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Iron ore extends losses on weak steel demand, China intervention fears

BEIJING, April 4 (Reuters) – Dalian and Singapore iron
ore futures fell for a second session on Tuesday, pressured by
higher shipments, weak steel demand in the traditionally peak
construction season and lingering concerns about government

“The current apparent (steel) demand is weaker than
expected, putting downward pressure on the raw materials
market,” said a Tianjin-based iron ore analyst.

Market talks that China’s National Development and Reform
Commission met with several futures companies in Beijing on
Monday to discuss the iron ore market, have raised fears of more
government action against hoarding and speculative activities,
said analysts.

The most-traded May iron ore futures contract on the Dalian
Commodity Exchange (DCE) traded 2.22% lower at 880 yuan
($127.87) a tonne, as of 0205 GMT.

On the Singapore Exchange, the benchmark May iron ore
was 2.19% lower at $118.25 a tonne, as of 0223 GMT.

Other steelmaking raw materials coking coal and coke fell
sharply, dragged down by abundant supply and weak demand. Coking
coal slumped 3.98% and coke lost 3.76%.

Some mills in northern China’s Hebei, Shanxi and Shandong
provinces successfully lowered their coke purchase prices by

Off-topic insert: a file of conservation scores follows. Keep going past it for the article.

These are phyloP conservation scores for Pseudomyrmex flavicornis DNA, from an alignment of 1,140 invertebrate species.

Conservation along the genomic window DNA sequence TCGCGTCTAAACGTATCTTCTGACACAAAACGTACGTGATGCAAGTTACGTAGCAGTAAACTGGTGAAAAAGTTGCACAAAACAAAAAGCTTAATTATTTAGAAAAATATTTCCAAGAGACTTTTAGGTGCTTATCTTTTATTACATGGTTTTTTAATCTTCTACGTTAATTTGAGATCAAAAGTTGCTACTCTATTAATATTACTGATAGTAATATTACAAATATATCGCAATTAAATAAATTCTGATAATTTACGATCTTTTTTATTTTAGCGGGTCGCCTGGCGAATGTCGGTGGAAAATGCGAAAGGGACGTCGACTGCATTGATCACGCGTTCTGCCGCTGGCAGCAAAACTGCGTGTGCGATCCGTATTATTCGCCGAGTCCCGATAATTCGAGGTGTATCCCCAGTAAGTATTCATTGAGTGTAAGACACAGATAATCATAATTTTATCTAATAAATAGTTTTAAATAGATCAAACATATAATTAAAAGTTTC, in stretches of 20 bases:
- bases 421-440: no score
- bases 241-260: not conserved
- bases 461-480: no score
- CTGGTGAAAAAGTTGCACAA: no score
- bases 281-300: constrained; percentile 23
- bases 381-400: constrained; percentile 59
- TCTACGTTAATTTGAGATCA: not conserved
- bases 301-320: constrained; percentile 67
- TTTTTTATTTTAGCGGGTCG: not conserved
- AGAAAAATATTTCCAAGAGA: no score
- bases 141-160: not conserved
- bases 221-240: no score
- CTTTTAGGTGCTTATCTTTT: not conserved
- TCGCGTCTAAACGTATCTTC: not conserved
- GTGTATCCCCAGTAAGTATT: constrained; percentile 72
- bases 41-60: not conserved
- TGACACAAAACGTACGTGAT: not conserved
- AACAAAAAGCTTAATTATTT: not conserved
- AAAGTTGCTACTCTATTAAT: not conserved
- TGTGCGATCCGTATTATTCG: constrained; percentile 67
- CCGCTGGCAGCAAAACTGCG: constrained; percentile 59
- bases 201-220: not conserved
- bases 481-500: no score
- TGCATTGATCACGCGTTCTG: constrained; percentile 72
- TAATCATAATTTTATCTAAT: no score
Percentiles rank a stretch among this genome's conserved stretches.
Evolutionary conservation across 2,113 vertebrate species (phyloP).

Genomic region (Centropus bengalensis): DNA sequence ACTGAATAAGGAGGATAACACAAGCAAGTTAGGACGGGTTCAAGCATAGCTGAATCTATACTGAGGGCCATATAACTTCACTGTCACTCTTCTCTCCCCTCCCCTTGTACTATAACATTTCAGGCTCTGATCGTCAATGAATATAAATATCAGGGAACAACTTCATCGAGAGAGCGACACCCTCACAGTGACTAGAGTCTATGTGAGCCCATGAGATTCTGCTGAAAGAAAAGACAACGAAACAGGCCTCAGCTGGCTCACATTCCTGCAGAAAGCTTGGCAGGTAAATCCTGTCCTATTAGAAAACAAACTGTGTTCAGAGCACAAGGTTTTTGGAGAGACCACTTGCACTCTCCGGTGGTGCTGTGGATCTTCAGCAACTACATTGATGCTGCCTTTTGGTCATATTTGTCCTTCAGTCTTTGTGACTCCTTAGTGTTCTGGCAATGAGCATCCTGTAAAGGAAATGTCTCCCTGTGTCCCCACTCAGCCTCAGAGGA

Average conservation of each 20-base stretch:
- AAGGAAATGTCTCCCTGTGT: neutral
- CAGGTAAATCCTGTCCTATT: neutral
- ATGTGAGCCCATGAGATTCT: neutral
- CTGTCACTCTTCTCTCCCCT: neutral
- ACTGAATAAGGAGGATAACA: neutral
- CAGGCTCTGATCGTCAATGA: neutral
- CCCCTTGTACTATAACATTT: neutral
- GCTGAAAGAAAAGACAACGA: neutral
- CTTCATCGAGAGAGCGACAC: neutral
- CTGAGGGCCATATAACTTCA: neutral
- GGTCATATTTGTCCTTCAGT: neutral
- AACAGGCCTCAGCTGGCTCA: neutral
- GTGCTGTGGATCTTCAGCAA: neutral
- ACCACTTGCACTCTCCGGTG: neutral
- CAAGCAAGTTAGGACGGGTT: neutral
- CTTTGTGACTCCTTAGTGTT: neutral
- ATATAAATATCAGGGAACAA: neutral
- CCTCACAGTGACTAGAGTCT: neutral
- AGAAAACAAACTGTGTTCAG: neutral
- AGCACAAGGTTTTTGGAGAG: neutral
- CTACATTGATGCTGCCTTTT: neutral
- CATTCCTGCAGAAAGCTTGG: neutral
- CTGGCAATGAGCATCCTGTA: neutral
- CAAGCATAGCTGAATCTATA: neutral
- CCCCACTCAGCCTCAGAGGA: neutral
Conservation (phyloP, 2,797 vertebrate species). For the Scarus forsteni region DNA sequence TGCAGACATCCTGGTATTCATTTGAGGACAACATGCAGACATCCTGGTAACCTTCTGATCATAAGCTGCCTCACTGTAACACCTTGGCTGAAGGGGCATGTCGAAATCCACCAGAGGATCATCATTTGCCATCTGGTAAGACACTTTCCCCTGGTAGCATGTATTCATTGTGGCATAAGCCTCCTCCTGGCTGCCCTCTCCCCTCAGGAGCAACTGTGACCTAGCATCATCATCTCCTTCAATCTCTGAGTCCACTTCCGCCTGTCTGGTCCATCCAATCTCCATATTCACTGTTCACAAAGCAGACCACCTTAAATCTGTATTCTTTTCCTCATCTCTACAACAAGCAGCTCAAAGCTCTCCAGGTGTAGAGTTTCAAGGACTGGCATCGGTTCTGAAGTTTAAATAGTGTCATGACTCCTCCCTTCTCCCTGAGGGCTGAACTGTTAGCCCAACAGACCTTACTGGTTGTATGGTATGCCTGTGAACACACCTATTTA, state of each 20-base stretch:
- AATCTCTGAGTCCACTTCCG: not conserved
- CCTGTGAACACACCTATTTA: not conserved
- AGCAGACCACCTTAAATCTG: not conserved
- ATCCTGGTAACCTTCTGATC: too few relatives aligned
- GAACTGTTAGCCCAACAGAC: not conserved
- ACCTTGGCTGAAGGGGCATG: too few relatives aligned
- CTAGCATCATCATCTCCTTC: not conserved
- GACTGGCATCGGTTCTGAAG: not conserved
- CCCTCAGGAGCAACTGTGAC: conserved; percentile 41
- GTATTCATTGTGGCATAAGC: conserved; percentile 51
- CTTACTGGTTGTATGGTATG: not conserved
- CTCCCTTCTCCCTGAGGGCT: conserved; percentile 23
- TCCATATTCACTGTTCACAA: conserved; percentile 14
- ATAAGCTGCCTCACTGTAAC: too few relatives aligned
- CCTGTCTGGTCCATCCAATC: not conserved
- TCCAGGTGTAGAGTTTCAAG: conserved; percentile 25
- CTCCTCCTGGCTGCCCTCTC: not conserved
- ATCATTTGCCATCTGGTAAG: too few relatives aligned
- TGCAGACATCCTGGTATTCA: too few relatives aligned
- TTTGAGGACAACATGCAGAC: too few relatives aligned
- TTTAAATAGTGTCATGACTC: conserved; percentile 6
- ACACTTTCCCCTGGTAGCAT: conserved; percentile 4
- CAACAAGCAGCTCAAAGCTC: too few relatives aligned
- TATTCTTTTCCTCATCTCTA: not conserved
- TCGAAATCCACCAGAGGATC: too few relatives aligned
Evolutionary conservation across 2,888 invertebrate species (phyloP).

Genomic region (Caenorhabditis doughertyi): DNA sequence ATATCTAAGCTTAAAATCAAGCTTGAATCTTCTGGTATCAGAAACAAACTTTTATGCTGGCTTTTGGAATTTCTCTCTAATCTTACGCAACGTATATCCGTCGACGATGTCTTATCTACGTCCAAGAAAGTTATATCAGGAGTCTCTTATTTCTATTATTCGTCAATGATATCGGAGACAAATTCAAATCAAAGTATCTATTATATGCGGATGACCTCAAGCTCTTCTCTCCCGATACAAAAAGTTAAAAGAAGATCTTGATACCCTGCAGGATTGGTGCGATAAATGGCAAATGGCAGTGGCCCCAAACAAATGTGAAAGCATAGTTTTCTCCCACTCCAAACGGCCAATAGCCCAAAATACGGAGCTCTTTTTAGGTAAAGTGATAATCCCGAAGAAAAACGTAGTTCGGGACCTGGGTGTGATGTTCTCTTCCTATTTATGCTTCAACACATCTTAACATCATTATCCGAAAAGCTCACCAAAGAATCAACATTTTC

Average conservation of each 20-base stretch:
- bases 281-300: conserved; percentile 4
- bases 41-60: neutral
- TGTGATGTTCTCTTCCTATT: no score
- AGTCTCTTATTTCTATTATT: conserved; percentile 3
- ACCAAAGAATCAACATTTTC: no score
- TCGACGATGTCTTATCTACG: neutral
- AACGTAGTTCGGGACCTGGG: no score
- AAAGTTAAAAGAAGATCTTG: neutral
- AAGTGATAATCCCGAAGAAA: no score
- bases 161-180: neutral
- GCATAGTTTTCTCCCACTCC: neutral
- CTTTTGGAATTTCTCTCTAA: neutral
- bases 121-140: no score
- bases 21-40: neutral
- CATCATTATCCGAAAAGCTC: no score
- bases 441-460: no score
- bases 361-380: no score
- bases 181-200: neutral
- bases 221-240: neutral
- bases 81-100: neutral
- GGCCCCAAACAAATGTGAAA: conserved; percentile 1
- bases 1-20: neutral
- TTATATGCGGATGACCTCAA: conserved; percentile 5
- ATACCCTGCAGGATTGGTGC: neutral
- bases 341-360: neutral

50-100 yuan a tonne, information from Mysteel consultancy

“Spot prices slumped due to supply outpacing demand at the
moment, putting pressure on the futures market as well. We
expect the second round of proposal for (coke) price drop to be
on the way,” said a Shanghai-based coking coal and coke analyst.

Prices of steel futures were also weaker. Rebar on the
Shanghai Futures Exchange declined by 2.04% to 4,024
yuan a tonne, hot-rolled coil shed 1.94%, wire rod
dropped 1.13% and stainless steel dipped

Despite the current ferrous market weakness, some analysts
expect steel demand to gradually pick up in April following the
latest round of inclement weather that has hit many regions
across China and affected construction activities.
($1 = 6.8820 Chinese yuan)
(Reporting by Amy Lv and Dominique Patton; Editing by
Subhranshu Sahu)

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